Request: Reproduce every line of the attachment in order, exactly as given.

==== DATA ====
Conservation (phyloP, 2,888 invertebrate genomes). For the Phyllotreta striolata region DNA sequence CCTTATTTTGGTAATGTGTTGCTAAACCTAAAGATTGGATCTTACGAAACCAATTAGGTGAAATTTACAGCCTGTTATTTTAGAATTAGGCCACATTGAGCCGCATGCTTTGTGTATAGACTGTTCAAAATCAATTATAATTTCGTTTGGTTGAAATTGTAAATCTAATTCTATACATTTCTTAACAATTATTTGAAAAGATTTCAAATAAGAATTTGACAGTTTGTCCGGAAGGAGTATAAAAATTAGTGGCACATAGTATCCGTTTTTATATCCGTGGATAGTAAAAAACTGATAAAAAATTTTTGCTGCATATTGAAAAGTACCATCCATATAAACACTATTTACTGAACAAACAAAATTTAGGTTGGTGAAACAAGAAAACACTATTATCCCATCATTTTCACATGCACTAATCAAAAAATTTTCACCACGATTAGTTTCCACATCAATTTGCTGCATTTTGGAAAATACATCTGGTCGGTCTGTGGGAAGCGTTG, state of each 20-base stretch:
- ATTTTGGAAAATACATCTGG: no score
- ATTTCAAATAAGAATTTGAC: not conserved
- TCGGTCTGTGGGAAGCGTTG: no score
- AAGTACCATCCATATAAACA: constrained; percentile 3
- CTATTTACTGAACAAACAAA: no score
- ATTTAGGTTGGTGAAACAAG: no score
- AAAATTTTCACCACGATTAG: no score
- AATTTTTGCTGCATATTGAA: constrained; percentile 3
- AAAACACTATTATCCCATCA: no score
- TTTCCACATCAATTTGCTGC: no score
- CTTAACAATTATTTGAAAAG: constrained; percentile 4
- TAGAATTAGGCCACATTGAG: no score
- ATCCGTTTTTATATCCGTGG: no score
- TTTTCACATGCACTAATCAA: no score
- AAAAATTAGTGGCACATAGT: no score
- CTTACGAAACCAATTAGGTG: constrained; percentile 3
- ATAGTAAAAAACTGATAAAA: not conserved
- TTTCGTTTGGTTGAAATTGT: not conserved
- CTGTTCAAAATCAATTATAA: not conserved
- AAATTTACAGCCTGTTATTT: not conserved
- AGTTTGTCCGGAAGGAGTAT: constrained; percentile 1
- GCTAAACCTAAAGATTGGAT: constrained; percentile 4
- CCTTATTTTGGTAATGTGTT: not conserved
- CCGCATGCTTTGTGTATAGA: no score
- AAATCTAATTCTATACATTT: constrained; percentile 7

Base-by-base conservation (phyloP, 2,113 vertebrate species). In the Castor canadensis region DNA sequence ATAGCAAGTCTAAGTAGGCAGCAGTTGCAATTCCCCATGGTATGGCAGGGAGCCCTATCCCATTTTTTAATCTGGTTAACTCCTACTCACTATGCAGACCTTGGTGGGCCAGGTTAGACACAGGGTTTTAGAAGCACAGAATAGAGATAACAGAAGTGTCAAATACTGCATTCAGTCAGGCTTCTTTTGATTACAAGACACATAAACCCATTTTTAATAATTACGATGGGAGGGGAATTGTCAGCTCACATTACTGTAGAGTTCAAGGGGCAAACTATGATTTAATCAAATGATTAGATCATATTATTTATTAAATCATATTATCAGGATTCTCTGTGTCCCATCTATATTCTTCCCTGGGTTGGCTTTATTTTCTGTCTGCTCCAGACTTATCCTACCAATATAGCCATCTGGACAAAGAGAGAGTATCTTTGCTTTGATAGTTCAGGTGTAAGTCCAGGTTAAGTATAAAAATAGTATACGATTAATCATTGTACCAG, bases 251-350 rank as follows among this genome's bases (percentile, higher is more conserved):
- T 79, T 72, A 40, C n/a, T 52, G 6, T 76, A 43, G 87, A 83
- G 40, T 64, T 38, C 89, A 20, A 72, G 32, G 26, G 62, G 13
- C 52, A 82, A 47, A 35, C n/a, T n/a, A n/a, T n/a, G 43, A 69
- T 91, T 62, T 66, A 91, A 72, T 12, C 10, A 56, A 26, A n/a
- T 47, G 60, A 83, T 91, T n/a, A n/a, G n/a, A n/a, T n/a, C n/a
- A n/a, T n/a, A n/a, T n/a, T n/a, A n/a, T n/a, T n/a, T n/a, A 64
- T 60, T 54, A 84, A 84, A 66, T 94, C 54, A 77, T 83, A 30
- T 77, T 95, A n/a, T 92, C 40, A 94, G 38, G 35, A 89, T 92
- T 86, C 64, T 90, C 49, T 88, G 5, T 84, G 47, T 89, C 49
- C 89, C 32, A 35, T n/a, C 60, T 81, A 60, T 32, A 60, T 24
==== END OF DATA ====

Conservation (phyloP, 2,888 invertebrate genomes). For the Phyllotreta striolata region DNA sequence CCTTATTTTGGTAATGTGTTGCTAAACCTAAAGATTGGATCTTACGAAACCAATTAGGTGAAATTTACAGCCTGTTATTTTAGAATTAGGCCACATTGAGCCGCATGCTTTGTGTATAGACTGTTCAAAATCAATTATAATTTCGTTTGGTTGAAATTGTAAATCTAATTCTATACATTTCTTAACAATTATTTGAAAAGATTTCAAATAAGAATTTGACAGTTTGTCCGGAAGGAGTATAAAAATTAGTGGCACATAGTATCCGTTTTTATATCCGTGGATAGTAAAAAACTGATAAAAAATTTTTGCTGCATATTGAAAAGTACCATCCATATAAACACTATTTACTGAACAAACAAAATTTAGGTTGGTGAAACAAGAAAACACTATTATCCCATCATTTTCACATGCACTAATCAAAAAATTTTCACCACGATTAGTTTCCACATCAATTTGCTGCATTTTGGAAAATACATCTGGTCGGTCTGTGGGAAGCGTTG, state of each 20-base stretch:
- ATTTTGGAAAATACATCTGG: no score
- ATTTCAAATAAGAATTTGAC: not conserved
- TCGGTCTGTGGGAAGCGTTG: no score
- AAGTACCATCCATATAAACA: constrained; percentile 3
- CTATTTACTGAACAAACAAA: no score
- ATTTAGGTTGGTGAAACAAG: no score
- AAAATTTTCACCACGATTAG: no score
- AATTTTTGCTGCATATTGAA: constrained; percentile 3
- AAAACACTATTATCCCATCA: no score
- TTTCCACATCAATTTGCTGC: no score
- CTTAACAATTATTTGAAAAG: constrained; percentile 4
- TAGAATTAGGCCACATTGAG: no score
- ATCCGTTTTTATATCCGTGG: no score
- TTTTCACATGCACTAATCAA: no score
- AAAAATTAGTGGCACATAGT: no score
- CTTACGAAACCAATTAGGTG: constrained; percentile 3
- ATAGTAAAAAACTGATAAAA: not conserved
- TTTCGTTTGGTTGAAATTGT: not conserved
- CTGTTCAAAATCAATTATAA: not conserved
- AAATTTACAGCCTGTTATTT: not conserved
- AGTTTGTCCGGAAGGAGTAT: constrained; percentile 1
- GCTAAACCTAAAGATTGGAT: constrained; percentile 4
- CCTTATTTTGGTAATGTGTT: not conserved
- CCGCATGCTTTGTGTATAGA: no score
- AAATCTAATTCTATACATTT: constrained; percentile 7

Base-by-base conservation (phyloP, 2,113 vertebrate species). In the Castor canadensis region DNA sequence ATAGCAAGTCTAAGTAGGCAGCAGTTGCAATTCCCCATGGTATGGCAGGGAGCCCTATCCCATTTTTTAATCTGGTTAACTCCTACTCACTATGCAGACCTTGGTGGGCCAGGTTAGACACAGGGTTTTAGAAGCACAGAATAGAGATAACAGAAGTGTCAAATACTGCATTCAGTCAGGCTTCTTTTGATTACAAGACACATAAACCCATTTTTAATAATTACGATGGGAGGGGAATTGTCAGCTCACATTACTGTAGAGTTCAAGGGGCAAACTATGATTTAATCAAATGATTAGATCATATTATTTATTAAATCATATTATCAGGATTCTCTGTGTCCCATCTATATTCTTCCCTGGGTTGGCTTTATTTTCTGTCTGCTCCAGACTTATCCTACCAATATAGCCATCTGGACAAAGAGAGAGTATCTTTGCTTTGATAGTTCAGGTGTAAGTCCAGGTTAAGTATAAAAATAGTATACGATTAATCATTGTACCAG, bases 251-350 rank as follows among this genome's bases (percentile, higher is more conserved):
- T 79, T 72, A 40, C n/a, T 52, G 6, T 76, A 43, G 87, A 83
- G 40, T 64, T 38, C 89, A 20, A 72, G 32, G 26, G 62, G 13
- C 52, A 82, A 47, A 35, C n/a, T n/a, A n/a, T n/a, G 43, A 69
- T 91, T 62, T 66, A 91, A 72, T 12, C 10, A 56, A 26, A n/a
- T 47, G 60, A 83, T 91, T n/a, A n/a, G n/a, A n/a, T n/a, C n/a
- A n/a, T n/a, A n/a, T n/a, T n/a, A n/a, T n/a, T n/a, T n/a, A 64
- T 60, T 54, A 84, A 84, A 66, T 94, C 54, A 77, T 83, A 30
- T 77, T 95, A n/a, T 92, C 40, A 94, G 38, G 35, A 89, T 92
- T 86, C 64, T 90, C 49, T 88, G 5, T 84, G 47, T 89, C 49
- C 89, C 32, A 35, T n/a, C 60, T 81, A 60, T 32, A 60, T 24